Of course God need not protect himself, but he does protect His name, and so seriously that he adds to this simple commandment a special threat. This is done because within the name that which bears the name is present.

So writes Paul Tillich. Whilst it is true that in the Scriptures the object of mocking profanation and blasphemy is God’s name, rather than God himself, the two cannot be separated. To blaspheme God’s name is to blaspheme God (Isa 37:23; Ezek 13:19; 22:26; Rom. 2:24 [quoting Isa 52:5; 1 Tim 6: Rev. 13:6; 16:9). And as Leviticus 24:10–16 shows, blasphemy was not treated lightly. The offender, whether sojourner or native, was brought out of the camp and justly accused by those who heard him before being stoned to death by ‘all the congregation’. The nation itself was to take responsibility for blasphemy in their midst for their own integrity and glory depended upon God’s name being holy.

Twice in Nehemiah 9, the Levites remind the returned exiles of their blasphemous past. The God who had ‘made a name for himself’ in the liberation of an enslaved people from an arrogant Egypt (9:10), himself had to in turn deal with an ‘arrogant’ people who refused to listen and obey him. The epitome of their rebellion is illustrated ‘when they had made for themselves a golden calf’ and attributed to it their rescue (9:18). This and other great blasphemies’ were met by God’s forgiveness, grace, compassion and mercy which refused to ‘abandon them in the desert’ (9:17–19). Later on during this same time of the worship, the eight Levites recalled how Israel ‘captured fortified cities and a rich land, and took possession of houses full of all good things, cisterns already hewn, vineyards, olive orchards and fruit trees in abundance’ eating their fill, becoming fat and delighting in God’s goodness (9:25). Yet they were disobedient and rebelled against God, casting his law behind their backs and killing the prophets who had warned them with a view to turning them back to God. And, the Levites said ‘they committed great blasphemies (9:26b). This time their ‘great blasphemies were met by God’s act of judgement expressed via the giving of them ‘into the hand of their enemies, who made them suffer’ (9:27a), out of which they cried out again to the Lord who heard them, had compassion on them and, again rescued them from their enemies’ hand (9:27b). It would seem that it is not without significance that the Levites begin their praise in v. 5 with the words, ‘Blessed be your glorious name, which is exalted above all blessing and praise’ (9:5b).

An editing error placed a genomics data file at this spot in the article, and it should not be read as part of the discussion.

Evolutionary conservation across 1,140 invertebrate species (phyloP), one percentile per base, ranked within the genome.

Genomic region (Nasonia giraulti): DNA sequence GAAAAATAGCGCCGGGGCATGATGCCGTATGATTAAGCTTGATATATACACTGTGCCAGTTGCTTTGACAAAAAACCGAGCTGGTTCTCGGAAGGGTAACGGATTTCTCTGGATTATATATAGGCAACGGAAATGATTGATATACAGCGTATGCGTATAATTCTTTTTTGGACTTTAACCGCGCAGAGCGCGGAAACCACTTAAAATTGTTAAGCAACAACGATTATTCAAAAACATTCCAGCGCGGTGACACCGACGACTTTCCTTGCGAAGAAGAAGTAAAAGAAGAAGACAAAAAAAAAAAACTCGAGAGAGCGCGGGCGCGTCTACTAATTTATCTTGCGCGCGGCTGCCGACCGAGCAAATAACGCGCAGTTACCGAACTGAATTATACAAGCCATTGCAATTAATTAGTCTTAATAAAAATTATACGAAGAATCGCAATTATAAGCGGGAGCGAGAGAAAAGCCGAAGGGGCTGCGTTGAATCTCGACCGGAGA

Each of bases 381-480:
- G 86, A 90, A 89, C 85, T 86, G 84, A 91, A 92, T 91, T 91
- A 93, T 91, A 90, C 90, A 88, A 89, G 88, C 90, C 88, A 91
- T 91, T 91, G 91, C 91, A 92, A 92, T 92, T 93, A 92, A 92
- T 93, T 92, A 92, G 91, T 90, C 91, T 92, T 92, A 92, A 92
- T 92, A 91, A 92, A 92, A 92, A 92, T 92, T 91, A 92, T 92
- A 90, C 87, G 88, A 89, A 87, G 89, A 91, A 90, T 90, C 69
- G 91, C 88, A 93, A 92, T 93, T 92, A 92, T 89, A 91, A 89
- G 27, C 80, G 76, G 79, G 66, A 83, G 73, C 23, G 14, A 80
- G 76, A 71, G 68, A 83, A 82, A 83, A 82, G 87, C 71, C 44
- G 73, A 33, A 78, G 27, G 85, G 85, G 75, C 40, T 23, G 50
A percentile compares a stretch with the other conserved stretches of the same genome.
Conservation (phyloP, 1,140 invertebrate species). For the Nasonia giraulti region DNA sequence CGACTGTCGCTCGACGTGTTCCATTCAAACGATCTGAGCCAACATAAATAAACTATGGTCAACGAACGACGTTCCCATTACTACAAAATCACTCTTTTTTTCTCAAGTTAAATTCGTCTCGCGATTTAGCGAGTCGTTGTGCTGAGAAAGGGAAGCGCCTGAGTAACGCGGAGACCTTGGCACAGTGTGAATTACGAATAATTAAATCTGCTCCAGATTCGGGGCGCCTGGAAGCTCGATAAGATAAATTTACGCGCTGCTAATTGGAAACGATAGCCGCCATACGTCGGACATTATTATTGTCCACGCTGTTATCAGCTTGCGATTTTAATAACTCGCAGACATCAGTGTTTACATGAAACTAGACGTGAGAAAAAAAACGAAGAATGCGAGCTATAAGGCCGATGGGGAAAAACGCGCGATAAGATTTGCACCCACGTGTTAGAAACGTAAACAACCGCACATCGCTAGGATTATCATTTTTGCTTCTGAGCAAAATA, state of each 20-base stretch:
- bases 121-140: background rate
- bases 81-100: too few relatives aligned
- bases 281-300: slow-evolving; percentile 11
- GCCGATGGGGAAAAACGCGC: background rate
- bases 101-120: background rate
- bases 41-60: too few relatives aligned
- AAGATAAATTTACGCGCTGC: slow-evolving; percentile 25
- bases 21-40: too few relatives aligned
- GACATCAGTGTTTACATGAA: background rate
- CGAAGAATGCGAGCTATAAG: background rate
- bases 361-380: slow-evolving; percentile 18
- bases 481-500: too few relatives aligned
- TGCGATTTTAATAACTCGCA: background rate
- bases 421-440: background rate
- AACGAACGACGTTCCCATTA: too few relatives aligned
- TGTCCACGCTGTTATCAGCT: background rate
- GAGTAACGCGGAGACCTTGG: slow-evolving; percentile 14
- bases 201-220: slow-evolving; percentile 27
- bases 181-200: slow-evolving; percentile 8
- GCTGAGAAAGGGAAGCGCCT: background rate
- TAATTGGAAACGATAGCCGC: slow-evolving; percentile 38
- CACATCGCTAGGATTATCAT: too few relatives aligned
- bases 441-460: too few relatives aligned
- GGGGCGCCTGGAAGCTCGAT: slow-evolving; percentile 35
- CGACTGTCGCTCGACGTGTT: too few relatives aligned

PS. There’s at least 2 articles in the latest edition of Time that are worth reading: This one on The Psychology of Fatherhood and this one on Rowan Williams (who features on the front cover of the Aussie edition) (HT: Aaron). From the Williams article:

Anglicanism matters, and not just because it is one of the largest Protestant denominations. It matters because, like Roman Catholicism, it is global, uniting varied ethnicities, economic levels and social attitudes in an overarching understanding of faith. But Anglicans have foregone Catholicism’s useful authoritarianism, staking their unity on a seemingly more attractive continual conversation, based on mutual respect. The sharp debate over homosexuality threatens that unity, and crystallizes a challenge facing everyone in an uneasy, newly wired world: can the North — rich and imbued with an ethos of individual rights — and the poorer South find a constructive interdependence?